Each week, Connecticut River Conservancy volunteers go out to their local tributary rivers in the Connecticut River Valley to monitor for river herring as the fish return to freshwater ecosystems to spawn. These dedicated volunteers provide CRC, the CT Department of Energy & Environmental Protection (DEEP), and other partners with valuable data to track where river herring are present and absent. DEEP monitors at several locations in the watershed, and this joint program helps to provide a more comprehensive understanding of the health of our river herring populations. Many thanks to our partners and volunteers who give this program life!
Fish Update from the Waters
Written by Steve Gephard, former fisheries biologist with the CT Department of Energy and Environmental protection.
The low numbers of river herring continued in Connecticut this past week as cool temperatures kept the run subdued. As you read this, the water temperatures are rising due to the warm days (I recorded about 60 F (15 C) on the Salmon River today, April 28th), but it was much cooler last week. The strongest run along the Connecticut River may be in the Mattabesset River where a decent run of river herring has been going up the StanChem Fishway in East Berlin. When things settle down in the summer, DEEP staff will review the videography file to record the numbers of fish passing at the fishway.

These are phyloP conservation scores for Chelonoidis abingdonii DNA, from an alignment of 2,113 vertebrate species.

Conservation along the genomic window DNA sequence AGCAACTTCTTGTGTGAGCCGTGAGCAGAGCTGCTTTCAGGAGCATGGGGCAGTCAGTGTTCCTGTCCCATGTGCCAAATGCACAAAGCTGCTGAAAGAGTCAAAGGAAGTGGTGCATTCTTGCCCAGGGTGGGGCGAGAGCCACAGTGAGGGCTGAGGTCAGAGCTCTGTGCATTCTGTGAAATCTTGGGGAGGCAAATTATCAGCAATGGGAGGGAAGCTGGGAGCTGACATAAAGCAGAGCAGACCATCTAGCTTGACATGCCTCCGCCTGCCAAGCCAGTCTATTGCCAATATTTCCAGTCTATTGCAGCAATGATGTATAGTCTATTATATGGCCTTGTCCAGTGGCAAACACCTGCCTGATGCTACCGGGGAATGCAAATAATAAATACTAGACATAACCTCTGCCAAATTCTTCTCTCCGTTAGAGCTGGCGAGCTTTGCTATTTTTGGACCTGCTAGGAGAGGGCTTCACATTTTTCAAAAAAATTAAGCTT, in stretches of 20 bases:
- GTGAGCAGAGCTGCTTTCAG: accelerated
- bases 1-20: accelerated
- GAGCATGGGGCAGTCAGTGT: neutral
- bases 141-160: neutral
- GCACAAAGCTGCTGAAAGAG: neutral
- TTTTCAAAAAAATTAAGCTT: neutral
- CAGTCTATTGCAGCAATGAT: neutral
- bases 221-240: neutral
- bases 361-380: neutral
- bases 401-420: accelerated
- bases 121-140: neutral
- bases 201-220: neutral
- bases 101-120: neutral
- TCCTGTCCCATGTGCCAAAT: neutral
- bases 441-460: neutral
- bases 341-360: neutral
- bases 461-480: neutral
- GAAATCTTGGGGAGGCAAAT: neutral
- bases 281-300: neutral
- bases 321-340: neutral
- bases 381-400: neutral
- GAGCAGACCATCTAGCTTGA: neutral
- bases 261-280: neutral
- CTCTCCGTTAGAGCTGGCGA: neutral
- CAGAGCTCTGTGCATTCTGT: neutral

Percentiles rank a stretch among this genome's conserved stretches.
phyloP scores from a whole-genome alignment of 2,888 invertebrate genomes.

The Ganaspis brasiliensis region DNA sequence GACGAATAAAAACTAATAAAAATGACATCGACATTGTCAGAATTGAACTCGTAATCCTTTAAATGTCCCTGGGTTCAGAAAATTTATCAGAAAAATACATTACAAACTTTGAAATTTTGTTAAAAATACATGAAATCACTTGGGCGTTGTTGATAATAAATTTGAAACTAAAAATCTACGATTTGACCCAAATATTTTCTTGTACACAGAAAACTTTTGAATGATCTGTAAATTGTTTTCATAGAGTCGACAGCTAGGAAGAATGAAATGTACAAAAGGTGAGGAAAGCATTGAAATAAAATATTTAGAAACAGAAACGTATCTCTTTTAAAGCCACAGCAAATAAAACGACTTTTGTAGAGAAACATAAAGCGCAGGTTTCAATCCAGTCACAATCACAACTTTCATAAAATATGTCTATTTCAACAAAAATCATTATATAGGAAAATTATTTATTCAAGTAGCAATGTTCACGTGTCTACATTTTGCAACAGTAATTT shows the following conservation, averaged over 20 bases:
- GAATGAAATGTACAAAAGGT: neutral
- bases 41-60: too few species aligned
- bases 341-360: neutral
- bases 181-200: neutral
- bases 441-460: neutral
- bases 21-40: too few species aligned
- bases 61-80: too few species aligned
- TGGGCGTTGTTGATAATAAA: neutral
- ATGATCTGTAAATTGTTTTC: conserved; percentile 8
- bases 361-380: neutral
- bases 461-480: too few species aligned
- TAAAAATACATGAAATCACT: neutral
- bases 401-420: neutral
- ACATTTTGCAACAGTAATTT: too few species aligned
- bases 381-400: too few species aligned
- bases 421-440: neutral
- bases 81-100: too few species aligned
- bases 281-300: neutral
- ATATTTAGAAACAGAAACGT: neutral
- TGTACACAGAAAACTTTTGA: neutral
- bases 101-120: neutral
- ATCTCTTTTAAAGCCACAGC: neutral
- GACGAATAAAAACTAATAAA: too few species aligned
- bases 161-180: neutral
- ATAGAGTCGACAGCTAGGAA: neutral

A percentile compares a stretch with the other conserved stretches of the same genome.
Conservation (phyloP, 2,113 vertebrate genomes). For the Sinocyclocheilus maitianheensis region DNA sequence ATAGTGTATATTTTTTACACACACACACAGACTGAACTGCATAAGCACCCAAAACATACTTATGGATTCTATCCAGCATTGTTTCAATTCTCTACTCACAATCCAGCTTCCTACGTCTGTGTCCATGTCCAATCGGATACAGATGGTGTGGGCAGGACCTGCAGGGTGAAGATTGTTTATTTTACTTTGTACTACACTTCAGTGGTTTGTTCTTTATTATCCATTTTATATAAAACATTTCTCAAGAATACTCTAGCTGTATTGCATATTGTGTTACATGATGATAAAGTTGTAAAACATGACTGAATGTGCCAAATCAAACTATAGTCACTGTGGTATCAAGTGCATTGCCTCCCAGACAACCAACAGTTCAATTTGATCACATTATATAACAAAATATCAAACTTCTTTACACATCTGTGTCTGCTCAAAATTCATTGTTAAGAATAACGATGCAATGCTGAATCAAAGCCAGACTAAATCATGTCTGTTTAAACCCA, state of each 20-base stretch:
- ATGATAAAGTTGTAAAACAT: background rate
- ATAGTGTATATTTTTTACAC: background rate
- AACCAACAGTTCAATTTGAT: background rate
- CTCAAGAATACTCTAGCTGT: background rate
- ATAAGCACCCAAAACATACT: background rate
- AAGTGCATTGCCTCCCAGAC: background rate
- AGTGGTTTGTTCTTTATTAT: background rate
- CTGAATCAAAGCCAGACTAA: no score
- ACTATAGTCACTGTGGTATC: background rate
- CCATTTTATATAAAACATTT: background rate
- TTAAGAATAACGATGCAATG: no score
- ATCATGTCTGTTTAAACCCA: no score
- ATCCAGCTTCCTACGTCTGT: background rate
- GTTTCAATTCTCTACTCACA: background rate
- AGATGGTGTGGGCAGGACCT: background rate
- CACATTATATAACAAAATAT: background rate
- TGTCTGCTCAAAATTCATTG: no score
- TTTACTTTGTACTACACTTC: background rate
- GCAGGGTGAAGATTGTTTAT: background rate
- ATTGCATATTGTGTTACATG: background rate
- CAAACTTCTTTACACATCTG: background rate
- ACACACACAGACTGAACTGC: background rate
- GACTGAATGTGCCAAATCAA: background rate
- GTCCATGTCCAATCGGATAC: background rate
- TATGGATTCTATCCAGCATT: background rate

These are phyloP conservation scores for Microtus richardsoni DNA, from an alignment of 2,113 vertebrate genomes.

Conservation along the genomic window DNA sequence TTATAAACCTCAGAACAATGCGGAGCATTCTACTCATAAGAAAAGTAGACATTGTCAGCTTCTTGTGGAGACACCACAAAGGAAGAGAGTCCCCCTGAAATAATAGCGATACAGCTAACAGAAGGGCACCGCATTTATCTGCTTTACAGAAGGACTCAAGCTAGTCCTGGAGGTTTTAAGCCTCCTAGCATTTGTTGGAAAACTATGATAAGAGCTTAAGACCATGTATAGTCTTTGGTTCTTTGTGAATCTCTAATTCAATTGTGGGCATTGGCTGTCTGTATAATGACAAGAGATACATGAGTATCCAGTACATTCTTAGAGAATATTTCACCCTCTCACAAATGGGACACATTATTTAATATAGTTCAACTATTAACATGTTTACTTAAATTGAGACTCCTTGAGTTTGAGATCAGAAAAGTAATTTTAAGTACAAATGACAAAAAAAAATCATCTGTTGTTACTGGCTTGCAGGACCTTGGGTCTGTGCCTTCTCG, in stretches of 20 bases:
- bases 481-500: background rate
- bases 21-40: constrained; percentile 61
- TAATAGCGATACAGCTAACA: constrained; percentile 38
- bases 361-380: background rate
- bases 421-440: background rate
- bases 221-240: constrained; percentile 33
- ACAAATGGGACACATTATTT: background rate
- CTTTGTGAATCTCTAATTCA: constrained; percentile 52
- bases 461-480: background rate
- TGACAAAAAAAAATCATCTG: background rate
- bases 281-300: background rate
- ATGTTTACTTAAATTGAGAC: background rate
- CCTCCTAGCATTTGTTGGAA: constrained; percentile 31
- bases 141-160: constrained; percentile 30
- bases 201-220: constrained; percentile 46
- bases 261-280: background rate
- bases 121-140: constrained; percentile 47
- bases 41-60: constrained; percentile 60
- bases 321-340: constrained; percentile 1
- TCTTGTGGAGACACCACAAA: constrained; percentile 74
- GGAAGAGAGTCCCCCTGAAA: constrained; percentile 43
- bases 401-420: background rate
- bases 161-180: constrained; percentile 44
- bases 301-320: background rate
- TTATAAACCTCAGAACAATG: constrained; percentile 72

The blueback herring are in the river but it is likely that alewives still are too, so it is hard to determine which species you may be looking at without grabbing one. On Friday I dropped by the Moulson Pond Fishway (Eightmile River, Lyme, CT) and found herring in the fishway. I wanted to see which species it was but had no net. Dr. David Bingham (Salem Land Trust, etc.) was there with a butterfly net and we splashed around for a while trying to net one. No luck. Never take a butterfly net to a fish rodeo. I snorkeled the Salmon River today and saw about 100 blueback herring at the head-of-tide actively spawning. That’s not many, but we’ll take what we can get. The white sucker run, which should have peaked earlier, was in full force everywhere. I also saw one shad, which is not a common species in the Salmon River.
The shad are piling into the river but not moving upstream very fast now due to the cooler water temperatures. The Holyoke Fishlift has only passed 1,600 so far. The netters in the lower river are reporting good catches, so they’re around. The cold weather may favor the netters if the shad enter the river but don’t move upstream quickly. If they stay in the lower river, they give the netters an extended chance to catch them. I bought my first shad of the season from a store in Old Saybrook, CT and grilled it that night. Delicious. While I was down there, I went to Saybrook Point and watched the ospreys fishing in the river, coming up with river herring in their talons. The shadbushes (or shadblows) are in full bloom now. If you are passing the Salmon River in East Haddam, check out the shadbush at the Leesville fishway, which I planted about 25 years ago. These fish are cool-blooded so their movement is strongly influenced by water temperature. They are much more energetic in warmer temperatures (although there is a limit to that trend).
For volunteers out in the field: